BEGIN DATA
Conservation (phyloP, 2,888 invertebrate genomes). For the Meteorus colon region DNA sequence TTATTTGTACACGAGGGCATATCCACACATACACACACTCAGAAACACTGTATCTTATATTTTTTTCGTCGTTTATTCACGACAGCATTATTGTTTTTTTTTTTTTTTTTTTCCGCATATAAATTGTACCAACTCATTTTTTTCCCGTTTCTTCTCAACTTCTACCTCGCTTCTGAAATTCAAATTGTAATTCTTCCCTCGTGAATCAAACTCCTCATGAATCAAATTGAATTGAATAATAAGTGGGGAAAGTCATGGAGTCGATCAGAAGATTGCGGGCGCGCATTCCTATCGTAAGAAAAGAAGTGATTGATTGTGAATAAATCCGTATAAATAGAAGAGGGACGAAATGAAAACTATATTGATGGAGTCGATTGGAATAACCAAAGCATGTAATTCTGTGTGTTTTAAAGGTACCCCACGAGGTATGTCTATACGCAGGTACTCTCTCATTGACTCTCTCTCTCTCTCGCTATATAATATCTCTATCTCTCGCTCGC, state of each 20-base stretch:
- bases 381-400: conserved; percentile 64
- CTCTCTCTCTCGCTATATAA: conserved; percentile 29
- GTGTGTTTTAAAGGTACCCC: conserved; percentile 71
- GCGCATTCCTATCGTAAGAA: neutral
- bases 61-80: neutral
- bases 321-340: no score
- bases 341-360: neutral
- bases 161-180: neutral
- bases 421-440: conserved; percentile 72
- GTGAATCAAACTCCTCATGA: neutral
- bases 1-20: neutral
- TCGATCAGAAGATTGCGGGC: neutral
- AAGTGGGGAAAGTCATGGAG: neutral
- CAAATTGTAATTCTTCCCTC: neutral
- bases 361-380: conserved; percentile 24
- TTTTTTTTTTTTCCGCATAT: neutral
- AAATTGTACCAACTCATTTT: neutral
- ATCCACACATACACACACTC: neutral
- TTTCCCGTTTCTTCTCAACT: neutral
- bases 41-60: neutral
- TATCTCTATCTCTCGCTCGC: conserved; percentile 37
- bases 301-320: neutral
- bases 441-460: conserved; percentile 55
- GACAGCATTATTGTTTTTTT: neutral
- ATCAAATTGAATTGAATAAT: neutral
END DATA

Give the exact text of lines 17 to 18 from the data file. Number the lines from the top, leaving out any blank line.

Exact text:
- TTTTTTTTTTTTCCGCATAT: neutral
- AAATTGTACCAACTCATTTT: neutral